“But we have to defeat Dinusa tomorrow!” Hortensia exclaimed. “He’ll still be around tomorrow, won’t he?”

     “Maybe,” said Clarisse vaguely. Her friends had the feeling that she was hiding something from them.

     They flew in silence the rest of the way across Faerie City. They steered clear of the palace, knowing it would be dangerous to approach it after the mayhem they had caused the night before. They reached the outskirts of Faerieland just as darkness was descending upon Neopia.

     Throughout the night they flew steadily west across the ocean, knowing that time was of the essence. Dinusa’s three-day absence (which they had come to think of as a deadline) was almost up. If they did not stop Dinusa now, she would return to the academy and take over the school, with the rest of Faerieland following soon after.

     At last they arrived on the border of the Haunted Woods. They all agreed to stop briefly. Victoria quickly took the cloth bag from around her neck and opened it. She felt around, recognizing the feel of clothing, food, soap, a hairbrush... After a moment of digging, she retrieved a small, turquoise stone. It glowed dimly in the darkness. Even as she held it, Victoria suddenly had a sense of the direction in which to go. “It works!” she exclaimed excitedly. “It’s telling me how to get to Dinusa!” In her excitement, she dropped the cloth bag. As it fell, two small objects rolled out. Hastily Victoria stooped down to retrieve them. The first object was the crystal Hentoff had given her before she left for Fyora’s palace the previous night. The second she had never seen before.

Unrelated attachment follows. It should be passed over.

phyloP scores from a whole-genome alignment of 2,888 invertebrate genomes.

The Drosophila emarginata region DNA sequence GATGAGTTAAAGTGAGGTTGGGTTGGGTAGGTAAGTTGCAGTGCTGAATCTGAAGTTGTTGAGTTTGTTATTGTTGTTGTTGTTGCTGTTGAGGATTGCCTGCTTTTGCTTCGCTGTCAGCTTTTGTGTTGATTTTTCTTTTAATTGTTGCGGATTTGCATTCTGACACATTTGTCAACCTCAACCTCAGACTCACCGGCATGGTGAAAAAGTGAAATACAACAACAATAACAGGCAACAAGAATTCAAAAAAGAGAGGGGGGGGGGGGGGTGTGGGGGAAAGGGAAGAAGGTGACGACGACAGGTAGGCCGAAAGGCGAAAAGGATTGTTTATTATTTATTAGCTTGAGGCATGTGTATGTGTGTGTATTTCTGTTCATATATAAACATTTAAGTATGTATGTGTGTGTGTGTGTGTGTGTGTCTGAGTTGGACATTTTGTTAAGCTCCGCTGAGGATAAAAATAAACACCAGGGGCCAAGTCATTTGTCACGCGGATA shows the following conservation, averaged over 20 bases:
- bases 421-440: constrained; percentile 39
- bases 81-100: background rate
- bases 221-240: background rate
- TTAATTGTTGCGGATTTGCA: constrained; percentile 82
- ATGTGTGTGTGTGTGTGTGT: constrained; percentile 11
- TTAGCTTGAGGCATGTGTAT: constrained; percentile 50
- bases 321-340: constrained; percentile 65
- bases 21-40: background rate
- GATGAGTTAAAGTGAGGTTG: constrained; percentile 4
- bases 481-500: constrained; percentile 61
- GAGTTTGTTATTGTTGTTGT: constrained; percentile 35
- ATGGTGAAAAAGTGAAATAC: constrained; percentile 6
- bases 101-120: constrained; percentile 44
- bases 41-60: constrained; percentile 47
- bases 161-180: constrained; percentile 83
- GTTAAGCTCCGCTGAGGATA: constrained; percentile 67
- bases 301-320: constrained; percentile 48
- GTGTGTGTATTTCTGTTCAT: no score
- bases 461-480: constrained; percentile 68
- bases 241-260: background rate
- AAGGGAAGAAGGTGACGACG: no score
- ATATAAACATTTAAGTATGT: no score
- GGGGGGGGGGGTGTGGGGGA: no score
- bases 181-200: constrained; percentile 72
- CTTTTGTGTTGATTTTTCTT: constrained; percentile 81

It looked like a necklace, with a round object dangling off the end of the cord. Victoria could feel the magic in it. She realized it must be the powerful magic charm Hentoff had described. Curiously she examined it. It was cold and smooth to the touch. Its primary color was turquoise, just like the stone. In the center of one side an ornate letter V had been engraved, matching the letter on the outside of her bag. Inscribed around the edge of the charm were the words “The Prophecy Faeries”. Victoria flipped the charm over, and found another small inscription on the back. In flowing, ornate letters, it read: Not everything has a perfect explanation. Trust in what you cannot understand.

     “What’s that supposed to mean?” Victoria muttered to herself, stuffing the charm and the crystal back into the bag and replacing it around her neck.

     “I don’t know about you, but I’m hungry,” Bernadette called, interrupting Victoria’s thoughts.

     “Dette, it would be more practical to save the food we have for when we really need it,” Hortensia reprimanded.

     “I’ve been flying all day, I need nourishment,” Bernadette replied.